Tuesday, February 25, 2014

Vascular disease affecting mostly women 'poorly understood'

AHA details latest on diagnosis and treatment of fibromuscular dysplasia

MAYWOOD, Ill.  – A vascular disease called fibromuscular dysplasia, which can cause high blood pressure, kidney failure, stroke and other symptoms -mostly in women, is “poorly understood by many health-care providers,” according to a scientific statement from the American Heart Association.

Neurologist José Biller, MD, of Loyola University Medical Center, is a co-author of the statement, published online ahead of the print version in the American Heart Association journal Circulation. First author is Jeffrey W. Olin, DO, of the Icahn School of Medicine at Mount Sinai.

Biller said FMD “is a relatively uncommon and often undiagnosed arterial condition of unknown cause."

Biller is an internationally known stroke specialist and chair of the Department of Neurology of Loyola University Chicago Stritch School of Medicine. He is a member of the multidisciplinary group of vascular experts who wrote the American Heart Association’s scientific statement on fibromuscular dysplasia (FMD).

FMD can cause narrowing, enlargement, bulging or tears in medium-size arteries. FMD occurs most commonly in arteries leading to the kidneys and in carotid arteries in the neck that carry blood to the brain and eyes. It also can affect arteries supplying blood to the abdominal organs, legs or arms.

Neurological complications include headaches, neck pain, tinnitus (swishing sounds in the ears), strokes and transient ischemic attacks (mini strokes). FMD may be a predisposing condition for cervical arterial dissections (tears in neck arteries). It also can cause brain aneurysms or bleeding on the surface of the brain.

FMD “is poorly understood by many health-care providers,” the scientific statement said. A delay in diagnosis “can lead to impaired quality of life and poor outcomes."

The condition was first described in a medical journal in 1938 and given the name fibromuscular dysplasia in 1958.

Although the prevalence in the general population is unknown, 91 percent of patients with FMD are female, the scientific statement said. Although the cause is unknown, there appears to be a genetic basis for susceptibility to FMD.

The scientific statement lists several common misconceptions regarding FMD. One misconception is that the most common presentation for FMD in the carotid artery is a stroke or mini stroke. In fact, while strokes and mini strokes can occur with carotid FMD, the most common presentations are nonspecific symptoms such as headaches, dizziness, lightheadedness and tinnitus.

FMD often is misdiagnosed as other conditions, such as atherosclerosis and vasculitis. The gold standard for correctly diagnosing FMD is a catheter-based angiogram.

Advances in imaging and therapies “have made the treatment for patients with FMD less invasive, safer and more effective,” the scientific statement said.
But there is a great need for more research, the statement said. “Significant advances in our understanding of FMD will undoubtedly require collaboration across a large network of research and clinical centers in the United States and abroad,” the statement said.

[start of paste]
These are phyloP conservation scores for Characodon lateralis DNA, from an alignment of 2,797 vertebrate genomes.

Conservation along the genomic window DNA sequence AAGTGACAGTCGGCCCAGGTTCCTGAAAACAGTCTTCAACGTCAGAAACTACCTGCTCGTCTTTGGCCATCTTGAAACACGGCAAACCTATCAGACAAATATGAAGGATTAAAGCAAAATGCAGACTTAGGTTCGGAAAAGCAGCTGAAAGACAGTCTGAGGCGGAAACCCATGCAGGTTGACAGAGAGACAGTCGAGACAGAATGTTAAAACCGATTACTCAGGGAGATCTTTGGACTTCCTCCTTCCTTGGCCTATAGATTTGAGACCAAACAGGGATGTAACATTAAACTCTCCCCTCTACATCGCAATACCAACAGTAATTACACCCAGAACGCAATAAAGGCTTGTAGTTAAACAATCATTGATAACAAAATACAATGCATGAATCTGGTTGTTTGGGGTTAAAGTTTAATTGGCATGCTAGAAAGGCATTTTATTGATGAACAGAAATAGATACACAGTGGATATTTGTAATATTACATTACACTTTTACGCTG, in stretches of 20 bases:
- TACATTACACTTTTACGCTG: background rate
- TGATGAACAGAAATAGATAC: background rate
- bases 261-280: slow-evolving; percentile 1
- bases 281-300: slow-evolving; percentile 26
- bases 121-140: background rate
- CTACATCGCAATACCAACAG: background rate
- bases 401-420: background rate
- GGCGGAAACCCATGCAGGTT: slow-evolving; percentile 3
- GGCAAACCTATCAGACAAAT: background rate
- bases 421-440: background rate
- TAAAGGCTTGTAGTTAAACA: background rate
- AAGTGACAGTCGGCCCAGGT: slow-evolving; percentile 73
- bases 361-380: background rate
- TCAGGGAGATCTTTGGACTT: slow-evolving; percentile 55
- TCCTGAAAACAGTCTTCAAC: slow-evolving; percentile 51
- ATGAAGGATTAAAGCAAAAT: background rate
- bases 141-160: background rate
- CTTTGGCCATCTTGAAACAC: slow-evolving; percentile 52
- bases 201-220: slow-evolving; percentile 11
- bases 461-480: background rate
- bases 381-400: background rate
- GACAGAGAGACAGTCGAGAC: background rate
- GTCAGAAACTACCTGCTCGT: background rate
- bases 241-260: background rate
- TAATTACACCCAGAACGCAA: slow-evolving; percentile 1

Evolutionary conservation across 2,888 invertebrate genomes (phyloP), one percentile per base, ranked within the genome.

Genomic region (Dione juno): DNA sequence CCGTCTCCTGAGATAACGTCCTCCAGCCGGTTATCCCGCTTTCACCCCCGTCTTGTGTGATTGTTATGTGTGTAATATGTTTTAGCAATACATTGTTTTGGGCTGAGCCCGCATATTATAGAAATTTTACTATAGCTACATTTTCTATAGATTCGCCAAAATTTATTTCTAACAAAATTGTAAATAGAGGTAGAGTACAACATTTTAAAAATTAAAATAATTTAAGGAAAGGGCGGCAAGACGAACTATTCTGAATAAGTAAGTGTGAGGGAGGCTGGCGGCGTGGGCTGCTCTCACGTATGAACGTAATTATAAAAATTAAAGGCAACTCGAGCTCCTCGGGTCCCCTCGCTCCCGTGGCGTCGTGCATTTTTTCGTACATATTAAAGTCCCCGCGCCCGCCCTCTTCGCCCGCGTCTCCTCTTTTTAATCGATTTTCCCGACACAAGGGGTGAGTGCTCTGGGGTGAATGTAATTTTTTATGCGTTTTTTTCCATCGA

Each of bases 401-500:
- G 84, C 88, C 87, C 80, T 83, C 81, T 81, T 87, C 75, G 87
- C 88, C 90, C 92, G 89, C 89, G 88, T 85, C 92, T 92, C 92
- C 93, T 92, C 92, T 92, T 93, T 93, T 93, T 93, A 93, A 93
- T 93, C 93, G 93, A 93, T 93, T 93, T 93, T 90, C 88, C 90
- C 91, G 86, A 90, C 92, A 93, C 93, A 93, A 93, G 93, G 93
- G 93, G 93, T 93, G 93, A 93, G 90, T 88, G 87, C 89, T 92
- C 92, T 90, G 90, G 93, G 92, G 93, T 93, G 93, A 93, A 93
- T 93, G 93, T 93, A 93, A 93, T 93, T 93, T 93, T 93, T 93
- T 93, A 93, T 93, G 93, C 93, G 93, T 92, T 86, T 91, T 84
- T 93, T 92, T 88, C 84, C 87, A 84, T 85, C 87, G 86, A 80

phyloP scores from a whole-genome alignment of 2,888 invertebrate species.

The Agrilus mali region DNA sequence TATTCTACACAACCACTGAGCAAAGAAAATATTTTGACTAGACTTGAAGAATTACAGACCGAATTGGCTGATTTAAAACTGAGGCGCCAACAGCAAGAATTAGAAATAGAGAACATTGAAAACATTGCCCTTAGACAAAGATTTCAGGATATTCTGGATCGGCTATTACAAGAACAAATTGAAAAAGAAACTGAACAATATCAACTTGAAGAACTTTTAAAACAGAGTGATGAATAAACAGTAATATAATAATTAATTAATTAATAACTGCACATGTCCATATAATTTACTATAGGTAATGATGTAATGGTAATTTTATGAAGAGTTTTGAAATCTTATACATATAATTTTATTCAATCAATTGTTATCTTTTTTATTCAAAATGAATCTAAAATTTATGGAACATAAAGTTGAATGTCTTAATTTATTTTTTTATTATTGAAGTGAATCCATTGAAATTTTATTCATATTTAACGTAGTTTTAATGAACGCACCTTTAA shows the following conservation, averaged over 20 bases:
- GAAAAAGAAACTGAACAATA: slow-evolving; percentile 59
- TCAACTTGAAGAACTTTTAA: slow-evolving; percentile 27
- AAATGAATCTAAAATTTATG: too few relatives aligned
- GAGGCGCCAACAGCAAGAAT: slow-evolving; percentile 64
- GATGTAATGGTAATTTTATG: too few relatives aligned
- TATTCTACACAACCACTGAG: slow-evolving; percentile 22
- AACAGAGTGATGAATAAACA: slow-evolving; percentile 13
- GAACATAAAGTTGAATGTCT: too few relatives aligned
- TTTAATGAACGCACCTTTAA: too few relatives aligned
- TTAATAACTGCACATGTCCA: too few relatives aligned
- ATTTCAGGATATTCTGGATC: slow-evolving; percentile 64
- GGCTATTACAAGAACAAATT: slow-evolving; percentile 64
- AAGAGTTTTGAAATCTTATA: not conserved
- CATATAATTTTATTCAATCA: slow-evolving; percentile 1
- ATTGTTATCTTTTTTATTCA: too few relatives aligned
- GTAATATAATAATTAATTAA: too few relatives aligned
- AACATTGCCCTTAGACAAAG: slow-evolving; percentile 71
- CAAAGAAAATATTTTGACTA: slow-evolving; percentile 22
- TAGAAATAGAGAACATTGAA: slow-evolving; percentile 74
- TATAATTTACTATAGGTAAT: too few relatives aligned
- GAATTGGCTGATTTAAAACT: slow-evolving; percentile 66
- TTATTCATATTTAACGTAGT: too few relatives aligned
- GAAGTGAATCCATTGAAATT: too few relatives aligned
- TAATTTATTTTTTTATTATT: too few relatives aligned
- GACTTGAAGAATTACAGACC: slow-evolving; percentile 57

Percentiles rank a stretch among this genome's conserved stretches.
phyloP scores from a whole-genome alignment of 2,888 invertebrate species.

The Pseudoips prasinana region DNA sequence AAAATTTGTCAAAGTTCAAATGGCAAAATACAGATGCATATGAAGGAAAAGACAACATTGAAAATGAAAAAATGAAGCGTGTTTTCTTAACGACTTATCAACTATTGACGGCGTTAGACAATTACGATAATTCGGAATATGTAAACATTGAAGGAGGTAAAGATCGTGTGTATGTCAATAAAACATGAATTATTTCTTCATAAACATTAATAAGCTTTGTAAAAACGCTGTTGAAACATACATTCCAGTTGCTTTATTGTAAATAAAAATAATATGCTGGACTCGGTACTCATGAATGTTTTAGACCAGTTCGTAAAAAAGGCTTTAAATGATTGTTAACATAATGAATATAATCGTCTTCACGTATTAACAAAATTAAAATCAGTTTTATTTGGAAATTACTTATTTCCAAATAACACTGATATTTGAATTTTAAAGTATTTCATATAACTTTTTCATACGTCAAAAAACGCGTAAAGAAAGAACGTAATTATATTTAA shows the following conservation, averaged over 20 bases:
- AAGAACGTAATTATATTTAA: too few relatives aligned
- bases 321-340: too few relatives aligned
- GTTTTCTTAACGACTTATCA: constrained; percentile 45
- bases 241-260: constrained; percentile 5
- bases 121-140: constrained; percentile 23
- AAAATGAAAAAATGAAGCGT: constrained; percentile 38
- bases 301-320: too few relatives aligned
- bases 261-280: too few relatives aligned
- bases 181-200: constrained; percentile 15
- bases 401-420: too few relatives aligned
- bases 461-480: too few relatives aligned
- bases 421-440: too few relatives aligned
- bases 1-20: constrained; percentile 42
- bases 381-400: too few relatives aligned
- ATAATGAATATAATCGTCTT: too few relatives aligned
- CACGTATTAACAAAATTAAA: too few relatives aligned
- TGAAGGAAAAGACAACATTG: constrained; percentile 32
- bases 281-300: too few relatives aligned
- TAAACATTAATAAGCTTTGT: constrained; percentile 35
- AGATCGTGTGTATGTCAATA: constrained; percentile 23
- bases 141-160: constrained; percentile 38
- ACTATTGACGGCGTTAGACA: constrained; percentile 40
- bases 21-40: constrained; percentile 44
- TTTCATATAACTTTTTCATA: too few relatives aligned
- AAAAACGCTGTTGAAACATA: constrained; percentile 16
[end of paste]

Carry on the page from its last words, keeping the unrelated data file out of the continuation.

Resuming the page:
The Fibromuscular Dysplasia Society of America praised the scientific statement. “The authors did a great job and covered all areas of FMD, including history of the disease, diagnosis, imaging, treatment and research,” the society said on its website.

About Loyola University Health System

Loyola University Health System (LUHS) is a member of Trinity Health. Based in the western suburbs of Chicago, LUHS is a quaternary care system that includes Loyola University Medical Center (LUMC), located on a 61-acre campus in Maywood, Gottlieb Memorial Hospital (GMH), on a 36-acre campus in Melrose Park, and convenient locations offering primary and specialty care services throughout Cook, Will and DuPage counties. At the heart of LUMC is a 547-licensed-bed hospital that houses the Center for Heart & Vascular Medicine, the Cardinal Bernardin Cancer Center, a Level 1 trauma center, a burn center, a children's hospital, Loyola Outpatient Center, and Loyola Oral Health Center. The campus also is home to Loyola University Chicago Stritch School of Medicine, Loyola University Chicago Marcella Niehoff School of Nursing and the Loyola Center for Fitness. The GMH campus includes a 254-licensed-bed community hospital, a Professional Office Building with 150 private practice clinics, an adult day care program, the Gottlieb Center for Fitness, the Loyola Center for Metabolic Surgery and Bariatric Care and the Loyola Cancer Care & Research at the Marjorie G. Weinberg Cancer Center at Melrose Park.

Trinity Health is one of the largest multi-institutional Catholic health care delivery systems in the nation. It serves people and communities in 22 states from coast to coast with 93 hospitals, and 120 continuing care locations — including home care, hospice, PACE and senior living facilities — that provide nearly 2.5 million visits annually.